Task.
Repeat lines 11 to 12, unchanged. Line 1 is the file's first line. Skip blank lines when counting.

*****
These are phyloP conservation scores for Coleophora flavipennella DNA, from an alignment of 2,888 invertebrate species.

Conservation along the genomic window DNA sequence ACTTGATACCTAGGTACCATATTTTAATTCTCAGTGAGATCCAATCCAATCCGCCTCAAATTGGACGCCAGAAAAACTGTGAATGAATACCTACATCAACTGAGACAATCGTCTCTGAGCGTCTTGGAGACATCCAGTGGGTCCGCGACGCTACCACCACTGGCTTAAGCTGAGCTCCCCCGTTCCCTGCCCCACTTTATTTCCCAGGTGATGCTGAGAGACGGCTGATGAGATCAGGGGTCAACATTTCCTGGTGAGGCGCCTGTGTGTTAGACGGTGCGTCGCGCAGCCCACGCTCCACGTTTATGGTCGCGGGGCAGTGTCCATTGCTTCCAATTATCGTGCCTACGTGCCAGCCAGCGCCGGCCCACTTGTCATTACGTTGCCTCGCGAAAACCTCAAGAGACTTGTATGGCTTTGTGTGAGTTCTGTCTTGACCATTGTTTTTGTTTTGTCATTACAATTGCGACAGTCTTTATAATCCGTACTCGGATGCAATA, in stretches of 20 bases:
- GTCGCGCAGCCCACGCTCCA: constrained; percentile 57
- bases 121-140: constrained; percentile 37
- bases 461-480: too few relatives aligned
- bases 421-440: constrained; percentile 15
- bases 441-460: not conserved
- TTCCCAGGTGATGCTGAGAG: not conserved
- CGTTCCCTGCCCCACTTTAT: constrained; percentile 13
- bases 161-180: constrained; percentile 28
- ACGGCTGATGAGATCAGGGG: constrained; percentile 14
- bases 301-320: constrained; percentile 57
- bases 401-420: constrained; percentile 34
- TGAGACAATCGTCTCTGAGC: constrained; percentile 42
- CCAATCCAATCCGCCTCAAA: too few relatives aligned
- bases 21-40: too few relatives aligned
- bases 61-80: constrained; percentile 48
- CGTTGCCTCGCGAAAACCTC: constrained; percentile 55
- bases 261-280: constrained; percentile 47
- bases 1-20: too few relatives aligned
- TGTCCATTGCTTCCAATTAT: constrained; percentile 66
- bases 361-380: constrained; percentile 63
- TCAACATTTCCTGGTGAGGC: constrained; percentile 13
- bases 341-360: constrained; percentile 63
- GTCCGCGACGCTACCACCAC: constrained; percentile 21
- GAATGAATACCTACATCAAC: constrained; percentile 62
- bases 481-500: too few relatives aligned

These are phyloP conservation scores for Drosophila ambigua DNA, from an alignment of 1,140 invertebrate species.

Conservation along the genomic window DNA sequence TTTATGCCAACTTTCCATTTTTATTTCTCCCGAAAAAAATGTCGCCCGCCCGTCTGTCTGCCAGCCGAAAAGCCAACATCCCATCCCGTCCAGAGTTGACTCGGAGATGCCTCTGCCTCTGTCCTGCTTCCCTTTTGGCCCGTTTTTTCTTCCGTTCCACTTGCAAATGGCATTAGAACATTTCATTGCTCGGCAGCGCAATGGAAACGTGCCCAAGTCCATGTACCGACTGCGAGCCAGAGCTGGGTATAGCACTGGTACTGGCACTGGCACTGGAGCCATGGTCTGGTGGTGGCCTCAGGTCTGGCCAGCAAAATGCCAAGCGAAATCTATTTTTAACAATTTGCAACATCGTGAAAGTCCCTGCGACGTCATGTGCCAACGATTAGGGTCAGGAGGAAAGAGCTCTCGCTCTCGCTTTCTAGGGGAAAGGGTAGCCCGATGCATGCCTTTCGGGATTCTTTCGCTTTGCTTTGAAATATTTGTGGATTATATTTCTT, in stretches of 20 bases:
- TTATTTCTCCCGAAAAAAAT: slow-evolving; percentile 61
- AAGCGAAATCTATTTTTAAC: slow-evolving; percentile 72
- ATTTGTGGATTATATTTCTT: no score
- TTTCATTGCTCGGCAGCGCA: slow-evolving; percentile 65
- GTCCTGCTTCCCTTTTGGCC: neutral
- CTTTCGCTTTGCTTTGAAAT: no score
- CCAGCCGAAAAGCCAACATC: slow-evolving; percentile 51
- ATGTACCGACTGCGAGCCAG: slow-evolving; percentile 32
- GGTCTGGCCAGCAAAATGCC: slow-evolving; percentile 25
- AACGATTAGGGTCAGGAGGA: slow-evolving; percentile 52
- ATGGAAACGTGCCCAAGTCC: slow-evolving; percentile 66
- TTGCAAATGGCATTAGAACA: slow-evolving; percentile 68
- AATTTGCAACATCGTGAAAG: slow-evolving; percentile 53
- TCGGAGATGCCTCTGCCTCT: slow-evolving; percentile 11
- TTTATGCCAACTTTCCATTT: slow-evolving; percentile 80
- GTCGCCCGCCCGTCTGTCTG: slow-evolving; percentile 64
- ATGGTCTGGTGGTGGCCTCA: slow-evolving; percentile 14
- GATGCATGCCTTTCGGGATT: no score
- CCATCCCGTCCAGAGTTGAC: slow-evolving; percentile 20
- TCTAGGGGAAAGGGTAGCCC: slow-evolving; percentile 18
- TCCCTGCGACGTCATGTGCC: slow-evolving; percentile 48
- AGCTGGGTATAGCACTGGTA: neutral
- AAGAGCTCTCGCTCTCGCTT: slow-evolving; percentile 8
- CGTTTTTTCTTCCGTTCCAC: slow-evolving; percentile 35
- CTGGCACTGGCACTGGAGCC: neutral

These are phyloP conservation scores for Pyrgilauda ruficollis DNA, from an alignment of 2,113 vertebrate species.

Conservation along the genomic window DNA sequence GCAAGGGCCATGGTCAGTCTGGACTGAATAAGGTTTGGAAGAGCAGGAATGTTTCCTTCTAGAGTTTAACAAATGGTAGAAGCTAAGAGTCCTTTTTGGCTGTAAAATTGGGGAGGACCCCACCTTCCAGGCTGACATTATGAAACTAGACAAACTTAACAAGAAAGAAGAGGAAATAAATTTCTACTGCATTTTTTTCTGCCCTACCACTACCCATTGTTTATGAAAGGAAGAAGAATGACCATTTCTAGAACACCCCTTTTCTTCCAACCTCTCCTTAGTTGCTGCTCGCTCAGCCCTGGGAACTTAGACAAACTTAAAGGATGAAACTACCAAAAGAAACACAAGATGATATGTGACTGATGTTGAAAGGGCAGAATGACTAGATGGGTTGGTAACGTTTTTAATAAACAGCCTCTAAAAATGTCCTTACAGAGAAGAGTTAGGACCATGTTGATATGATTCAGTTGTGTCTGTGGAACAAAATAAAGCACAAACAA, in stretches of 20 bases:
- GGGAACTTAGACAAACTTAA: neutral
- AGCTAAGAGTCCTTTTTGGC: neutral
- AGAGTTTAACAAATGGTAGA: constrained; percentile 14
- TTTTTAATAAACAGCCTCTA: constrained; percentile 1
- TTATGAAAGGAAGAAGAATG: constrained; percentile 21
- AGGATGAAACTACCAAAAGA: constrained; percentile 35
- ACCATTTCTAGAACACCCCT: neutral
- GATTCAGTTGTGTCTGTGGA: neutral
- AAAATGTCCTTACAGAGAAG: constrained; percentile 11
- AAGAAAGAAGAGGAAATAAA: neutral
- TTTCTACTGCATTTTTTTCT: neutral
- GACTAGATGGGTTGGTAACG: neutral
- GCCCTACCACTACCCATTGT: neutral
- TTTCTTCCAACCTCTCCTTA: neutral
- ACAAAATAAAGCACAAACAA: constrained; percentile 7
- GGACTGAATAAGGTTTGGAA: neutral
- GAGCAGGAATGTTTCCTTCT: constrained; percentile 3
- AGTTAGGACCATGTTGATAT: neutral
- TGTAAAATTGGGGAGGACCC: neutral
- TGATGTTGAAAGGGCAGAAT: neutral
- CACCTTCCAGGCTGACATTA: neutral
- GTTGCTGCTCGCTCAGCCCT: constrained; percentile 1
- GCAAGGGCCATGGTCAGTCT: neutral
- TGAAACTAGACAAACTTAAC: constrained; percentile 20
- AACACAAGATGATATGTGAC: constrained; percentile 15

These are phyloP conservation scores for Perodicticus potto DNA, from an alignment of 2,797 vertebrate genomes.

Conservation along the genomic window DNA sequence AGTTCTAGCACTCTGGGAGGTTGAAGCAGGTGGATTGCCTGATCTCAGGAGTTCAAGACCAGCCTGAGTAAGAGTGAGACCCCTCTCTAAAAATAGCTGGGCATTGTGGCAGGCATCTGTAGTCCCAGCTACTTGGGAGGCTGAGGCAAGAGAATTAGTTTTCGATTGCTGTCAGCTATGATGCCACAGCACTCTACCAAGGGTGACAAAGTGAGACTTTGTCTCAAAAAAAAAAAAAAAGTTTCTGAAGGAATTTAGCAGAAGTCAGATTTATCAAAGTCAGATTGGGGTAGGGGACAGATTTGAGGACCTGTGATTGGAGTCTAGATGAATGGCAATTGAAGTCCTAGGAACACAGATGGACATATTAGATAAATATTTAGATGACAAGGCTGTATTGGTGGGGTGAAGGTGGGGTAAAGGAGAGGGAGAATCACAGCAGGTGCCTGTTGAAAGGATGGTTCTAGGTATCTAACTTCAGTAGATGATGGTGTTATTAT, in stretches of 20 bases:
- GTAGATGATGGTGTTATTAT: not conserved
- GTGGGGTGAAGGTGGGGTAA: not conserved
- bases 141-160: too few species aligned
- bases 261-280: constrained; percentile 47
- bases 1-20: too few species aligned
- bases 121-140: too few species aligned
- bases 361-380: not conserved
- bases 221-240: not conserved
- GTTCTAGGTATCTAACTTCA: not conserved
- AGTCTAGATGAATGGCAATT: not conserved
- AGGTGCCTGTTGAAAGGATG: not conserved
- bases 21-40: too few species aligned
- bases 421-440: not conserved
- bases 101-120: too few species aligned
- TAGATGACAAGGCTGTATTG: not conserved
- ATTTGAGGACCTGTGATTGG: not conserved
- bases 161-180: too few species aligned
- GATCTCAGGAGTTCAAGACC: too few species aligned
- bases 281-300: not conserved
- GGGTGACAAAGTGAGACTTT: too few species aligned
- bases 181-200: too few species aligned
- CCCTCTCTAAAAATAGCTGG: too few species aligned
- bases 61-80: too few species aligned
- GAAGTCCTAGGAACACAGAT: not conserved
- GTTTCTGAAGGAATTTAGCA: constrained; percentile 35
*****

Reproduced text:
- ACGGCTGATGAGATCAGGGG: constrained; percentile 14
- bases 301-320: constrained; percentile 57